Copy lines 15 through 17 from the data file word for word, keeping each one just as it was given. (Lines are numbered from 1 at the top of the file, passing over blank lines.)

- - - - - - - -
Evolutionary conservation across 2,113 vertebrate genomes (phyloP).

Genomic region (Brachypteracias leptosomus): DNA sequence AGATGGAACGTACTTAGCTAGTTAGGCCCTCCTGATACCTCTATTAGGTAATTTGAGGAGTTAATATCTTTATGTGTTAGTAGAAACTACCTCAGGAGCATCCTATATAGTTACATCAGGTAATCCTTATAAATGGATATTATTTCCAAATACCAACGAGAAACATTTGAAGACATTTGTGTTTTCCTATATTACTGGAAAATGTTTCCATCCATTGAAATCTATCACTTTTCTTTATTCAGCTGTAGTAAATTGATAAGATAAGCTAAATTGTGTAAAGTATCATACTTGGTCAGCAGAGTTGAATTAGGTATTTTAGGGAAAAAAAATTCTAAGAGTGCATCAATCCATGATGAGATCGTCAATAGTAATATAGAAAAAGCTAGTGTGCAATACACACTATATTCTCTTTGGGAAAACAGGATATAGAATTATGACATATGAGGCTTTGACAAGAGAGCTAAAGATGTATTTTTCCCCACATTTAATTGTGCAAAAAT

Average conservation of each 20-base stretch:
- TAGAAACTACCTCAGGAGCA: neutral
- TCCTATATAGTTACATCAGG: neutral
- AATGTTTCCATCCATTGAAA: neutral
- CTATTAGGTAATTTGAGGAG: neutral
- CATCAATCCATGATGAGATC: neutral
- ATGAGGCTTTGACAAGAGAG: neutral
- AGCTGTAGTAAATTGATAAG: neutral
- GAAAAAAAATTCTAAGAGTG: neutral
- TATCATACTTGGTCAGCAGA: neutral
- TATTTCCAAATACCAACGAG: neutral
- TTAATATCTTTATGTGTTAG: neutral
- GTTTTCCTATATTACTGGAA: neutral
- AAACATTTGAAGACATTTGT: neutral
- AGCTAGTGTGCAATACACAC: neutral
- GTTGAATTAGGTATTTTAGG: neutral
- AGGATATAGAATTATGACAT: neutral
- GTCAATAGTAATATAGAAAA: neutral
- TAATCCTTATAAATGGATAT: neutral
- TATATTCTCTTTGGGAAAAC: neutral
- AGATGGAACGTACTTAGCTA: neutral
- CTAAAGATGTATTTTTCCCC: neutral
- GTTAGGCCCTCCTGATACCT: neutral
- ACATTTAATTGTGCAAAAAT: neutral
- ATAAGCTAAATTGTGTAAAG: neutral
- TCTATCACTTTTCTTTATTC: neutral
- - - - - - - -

- GTTTTCCTATATTACTGGAA: neutral
- AAACATTTGAAGACATTTGT: neutral
- AGCTAGTGTGCAATACACAC: neutral